Project Nevada - world hand-cycling speed record

A futuristic handcycle designed and created at Plymouth University will be embarking on a quest to enter the record books later this year.

We did it!

On 19th Aug 2016 we successfully raised £1,585 with 40 supporters in 56 days

Hello, I'm Sarah!  

I'm a former winner of the London Marathon working with Plymouth University to attempt to break a world record and we need your help to get us to Nevada in September 2016.  

History of Project Nevada 

About four years ago Plymouth University first set Mechanical Engineering students the exciting and demanding challenge to design and build a handcycle with the long term aim of breaking world speed records.  

The project itself has been the subject of many coursework and dissertation projects for the students providing engaging challenges in areas such as aerodynamics, engineering, design, composites, manufacturing and computational fluid dynamics.   

The team tested the handcycle in Nevada for the first time in September 2015 – and proved that it is very fast indeed! 57699-623730ef5ca80f1cdd52b2b311c81a31.p

Record breaking 

Together with a team of students and academics, I will be heading out to Nevada at the end of the summer to make record breaking attempts from the 13th -16th September 2016.  Making use of the lower winds and cooler temperatures in the morning and evening, I will have two opportunities a day to attempt to break the existing women's human powered speed record in Nevada, on the long flat roads.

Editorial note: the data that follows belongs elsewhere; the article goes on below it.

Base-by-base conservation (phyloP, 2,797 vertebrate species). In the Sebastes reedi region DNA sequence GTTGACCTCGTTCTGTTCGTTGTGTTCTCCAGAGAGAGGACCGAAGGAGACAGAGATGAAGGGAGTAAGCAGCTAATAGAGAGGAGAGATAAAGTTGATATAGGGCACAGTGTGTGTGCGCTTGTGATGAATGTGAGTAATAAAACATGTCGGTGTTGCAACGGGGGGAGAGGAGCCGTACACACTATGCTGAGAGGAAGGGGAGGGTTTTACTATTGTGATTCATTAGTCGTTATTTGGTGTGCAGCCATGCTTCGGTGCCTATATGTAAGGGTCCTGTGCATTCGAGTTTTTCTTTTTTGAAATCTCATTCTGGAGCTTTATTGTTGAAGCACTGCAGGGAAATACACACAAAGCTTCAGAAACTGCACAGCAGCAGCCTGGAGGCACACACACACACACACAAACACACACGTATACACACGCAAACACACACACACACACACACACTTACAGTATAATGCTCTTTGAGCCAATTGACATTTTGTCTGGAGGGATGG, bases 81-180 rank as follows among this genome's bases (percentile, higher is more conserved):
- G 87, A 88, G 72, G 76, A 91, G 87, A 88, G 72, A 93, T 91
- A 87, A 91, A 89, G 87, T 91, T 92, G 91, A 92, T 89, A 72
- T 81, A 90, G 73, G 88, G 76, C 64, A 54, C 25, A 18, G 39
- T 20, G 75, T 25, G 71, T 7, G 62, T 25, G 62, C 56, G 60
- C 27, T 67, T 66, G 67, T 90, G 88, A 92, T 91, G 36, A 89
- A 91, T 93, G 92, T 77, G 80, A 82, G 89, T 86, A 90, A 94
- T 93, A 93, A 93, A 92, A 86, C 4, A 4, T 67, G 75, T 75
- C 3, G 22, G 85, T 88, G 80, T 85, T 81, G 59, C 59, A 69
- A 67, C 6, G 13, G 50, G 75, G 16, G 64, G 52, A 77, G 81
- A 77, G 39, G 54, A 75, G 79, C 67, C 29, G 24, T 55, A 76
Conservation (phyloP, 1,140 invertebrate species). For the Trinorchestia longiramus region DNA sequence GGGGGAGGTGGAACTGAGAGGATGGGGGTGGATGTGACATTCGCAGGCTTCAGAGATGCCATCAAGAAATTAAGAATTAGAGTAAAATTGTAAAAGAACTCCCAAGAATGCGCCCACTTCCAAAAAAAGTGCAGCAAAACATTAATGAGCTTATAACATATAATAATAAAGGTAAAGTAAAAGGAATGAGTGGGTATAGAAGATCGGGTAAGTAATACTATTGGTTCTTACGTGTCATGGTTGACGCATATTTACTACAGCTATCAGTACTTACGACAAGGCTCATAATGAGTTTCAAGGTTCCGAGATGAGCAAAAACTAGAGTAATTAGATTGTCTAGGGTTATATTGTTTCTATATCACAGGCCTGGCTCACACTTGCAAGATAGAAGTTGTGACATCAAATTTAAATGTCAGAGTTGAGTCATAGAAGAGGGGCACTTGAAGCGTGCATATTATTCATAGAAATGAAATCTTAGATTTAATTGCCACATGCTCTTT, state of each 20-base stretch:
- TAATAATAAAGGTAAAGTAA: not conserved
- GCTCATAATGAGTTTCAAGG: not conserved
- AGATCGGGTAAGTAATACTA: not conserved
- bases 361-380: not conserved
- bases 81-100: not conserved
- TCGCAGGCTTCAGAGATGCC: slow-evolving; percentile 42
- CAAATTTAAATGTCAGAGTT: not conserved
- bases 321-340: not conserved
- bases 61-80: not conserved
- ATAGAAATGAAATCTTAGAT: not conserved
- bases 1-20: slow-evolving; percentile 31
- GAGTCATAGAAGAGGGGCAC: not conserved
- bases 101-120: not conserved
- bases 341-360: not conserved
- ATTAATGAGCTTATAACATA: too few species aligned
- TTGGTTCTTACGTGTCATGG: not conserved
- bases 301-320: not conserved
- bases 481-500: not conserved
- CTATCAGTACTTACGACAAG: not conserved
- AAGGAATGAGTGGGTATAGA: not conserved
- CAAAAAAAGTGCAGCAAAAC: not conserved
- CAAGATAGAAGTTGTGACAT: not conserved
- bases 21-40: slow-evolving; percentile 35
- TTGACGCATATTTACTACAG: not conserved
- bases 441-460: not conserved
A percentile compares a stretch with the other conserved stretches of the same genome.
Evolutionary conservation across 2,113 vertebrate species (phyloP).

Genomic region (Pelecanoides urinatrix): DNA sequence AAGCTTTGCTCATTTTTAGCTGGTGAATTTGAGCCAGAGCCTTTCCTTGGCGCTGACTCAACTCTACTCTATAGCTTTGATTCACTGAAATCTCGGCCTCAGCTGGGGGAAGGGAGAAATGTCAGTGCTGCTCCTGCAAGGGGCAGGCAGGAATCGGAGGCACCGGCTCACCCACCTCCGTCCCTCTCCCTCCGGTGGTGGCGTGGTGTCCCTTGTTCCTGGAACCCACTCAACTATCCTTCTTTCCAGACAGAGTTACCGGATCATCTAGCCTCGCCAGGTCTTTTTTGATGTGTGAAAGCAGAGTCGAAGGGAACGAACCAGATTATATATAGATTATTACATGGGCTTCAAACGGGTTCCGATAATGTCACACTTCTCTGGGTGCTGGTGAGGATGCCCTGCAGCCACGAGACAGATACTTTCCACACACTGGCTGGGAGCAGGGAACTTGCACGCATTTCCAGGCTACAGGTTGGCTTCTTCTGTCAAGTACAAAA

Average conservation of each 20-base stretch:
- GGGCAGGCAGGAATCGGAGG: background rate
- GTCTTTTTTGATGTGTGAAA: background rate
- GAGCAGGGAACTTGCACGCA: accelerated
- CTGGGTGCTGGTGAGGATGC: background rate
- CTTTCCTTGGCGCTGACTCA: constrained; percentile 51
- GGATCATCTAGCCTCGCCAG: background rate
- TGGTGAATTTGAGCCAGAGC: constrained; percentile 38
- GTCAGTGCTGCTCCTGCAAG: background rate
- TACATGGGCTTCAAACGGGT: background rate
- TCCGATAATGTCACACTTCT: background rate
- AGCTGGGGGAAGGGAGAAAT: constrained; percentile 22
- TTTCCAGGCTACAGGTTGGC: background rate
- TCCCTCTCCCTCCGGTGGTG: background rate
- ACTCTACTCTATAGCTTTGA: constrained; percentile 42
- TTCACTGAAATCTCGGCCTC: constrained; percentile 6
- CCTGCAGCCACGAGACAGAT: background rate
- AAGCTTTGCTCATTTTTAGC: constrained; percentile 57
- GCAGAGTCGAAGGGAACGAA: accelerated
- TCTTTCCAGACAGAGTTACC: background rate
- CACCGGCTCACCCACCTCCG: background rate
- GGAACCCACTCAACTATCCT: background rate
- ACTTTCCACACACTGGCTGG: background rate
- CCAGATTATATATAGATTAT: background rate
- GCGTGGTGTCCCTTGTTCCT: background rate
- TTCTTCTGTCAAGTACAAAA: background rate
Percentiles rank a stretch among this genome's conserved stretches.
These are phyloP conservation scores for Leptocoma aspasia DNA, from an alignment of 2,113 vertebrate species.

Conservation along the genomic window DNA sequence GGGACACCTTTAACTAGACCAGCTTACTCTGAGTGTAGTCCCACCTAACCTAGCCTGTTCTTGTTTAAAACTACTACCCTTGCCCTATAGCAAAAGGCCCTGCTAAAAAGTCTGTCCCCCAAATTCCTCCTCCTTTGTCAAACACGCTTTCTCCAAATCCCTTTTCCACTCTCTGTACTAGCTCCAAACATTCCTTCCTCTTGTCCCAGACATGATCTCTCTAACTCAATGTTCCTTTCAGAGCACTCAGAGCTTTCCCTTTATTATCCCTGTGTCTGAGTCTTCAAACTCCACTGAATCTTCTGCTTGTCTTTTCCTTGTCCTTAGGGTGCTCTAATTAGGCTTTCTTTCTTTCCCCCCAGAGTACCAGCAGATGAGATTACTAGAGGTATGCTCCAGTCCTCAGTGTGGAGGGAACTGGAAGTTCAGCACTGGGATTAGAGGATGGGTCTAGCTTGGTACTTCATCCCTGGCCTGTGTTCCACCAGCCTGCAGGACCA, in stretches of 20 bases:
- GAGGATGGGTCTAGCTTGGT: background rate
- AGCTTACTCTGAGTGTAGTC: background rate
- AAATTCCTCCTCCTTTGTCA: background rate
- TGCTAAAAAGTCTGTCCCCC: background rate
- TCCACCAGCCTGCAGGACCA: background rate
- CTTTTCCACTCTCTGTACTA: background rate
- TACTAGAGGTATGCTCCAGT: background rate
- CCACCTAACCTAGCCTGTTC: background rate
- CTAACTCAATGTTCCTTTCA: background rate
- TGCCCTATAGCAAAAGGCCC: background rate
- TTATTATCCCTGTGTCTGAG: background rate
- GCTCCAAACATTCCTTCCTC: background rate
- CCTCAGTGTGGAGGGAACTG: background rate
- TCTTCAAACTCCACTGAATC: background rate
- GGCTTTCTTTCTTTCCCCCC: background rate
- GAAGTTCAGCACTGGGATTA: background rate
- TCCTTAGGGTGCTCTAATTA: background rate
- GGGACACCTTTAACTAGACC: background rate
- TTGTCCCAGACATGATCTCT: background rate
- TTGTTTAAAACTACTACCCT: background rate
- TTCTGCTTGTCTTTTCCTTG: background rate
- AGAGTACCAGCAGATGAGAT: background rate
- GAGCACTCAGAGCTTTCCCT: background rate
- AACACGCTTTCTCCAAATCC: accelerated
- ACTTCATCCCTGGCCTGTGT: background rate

Before I can even attempt to break the record I must complete a 2.5 mile qualifying run on day one. Each attempt then includes a 2.5 mile run up before the speed is measured – no mean feat! 

And this is the speed that I need to beat...  

I will be aiming to break the current women’s handcycle record of 24.76mph, I'm feeling confident as I'm already exceeding 20mph in training.  

A bit more about me, the athletes 

SARAH PEIRCY

My life has been a series of challenges, born with arthrogryposis multiplex congenita, a condition which can lead to a contracting of the joints, I have always relied on a wheelchair but never let that stop me from following my dreams.  

Inspired by the exploits of Dame Tanni Grey-Thompson and David Holding, I became a member of the British Wheelchair Racing Association and began taking part in track events and 10k races and in 2000 I won the London Marathon!  

I am so excited to be involved in this challenge not just to break a world record and to support the Plymouth University students with their project, but also to inspire others with a disability. I want to show others that there are opportunities to get involved with sport and hopefully inspire them to follow their dreams too.  

Training and medical support 

I am well underway with my challenging and demanding training plan, conditioning my body to enable me to get the handcycle going really fast. Plymouth University students studying podiatry, physiotherapy and dietetics have stepped in to help and are devising a plan to prepare me for the attempt. 

Here I am enjoying views of Exeter's canal where I train daily along the tow path in my own handcycle, mainly practicing speed. I also use my local gym for strength training. 

The support team 

As part of their year two engineering and design module on our BSc (Hons) Mechanical Engineering course at Plymouth University these students are lucky enough to get the opportunity to not only design and build the handcycle, but also take it to Nevada with me (a very eager athlete) to see if it’s as fast as we think it is!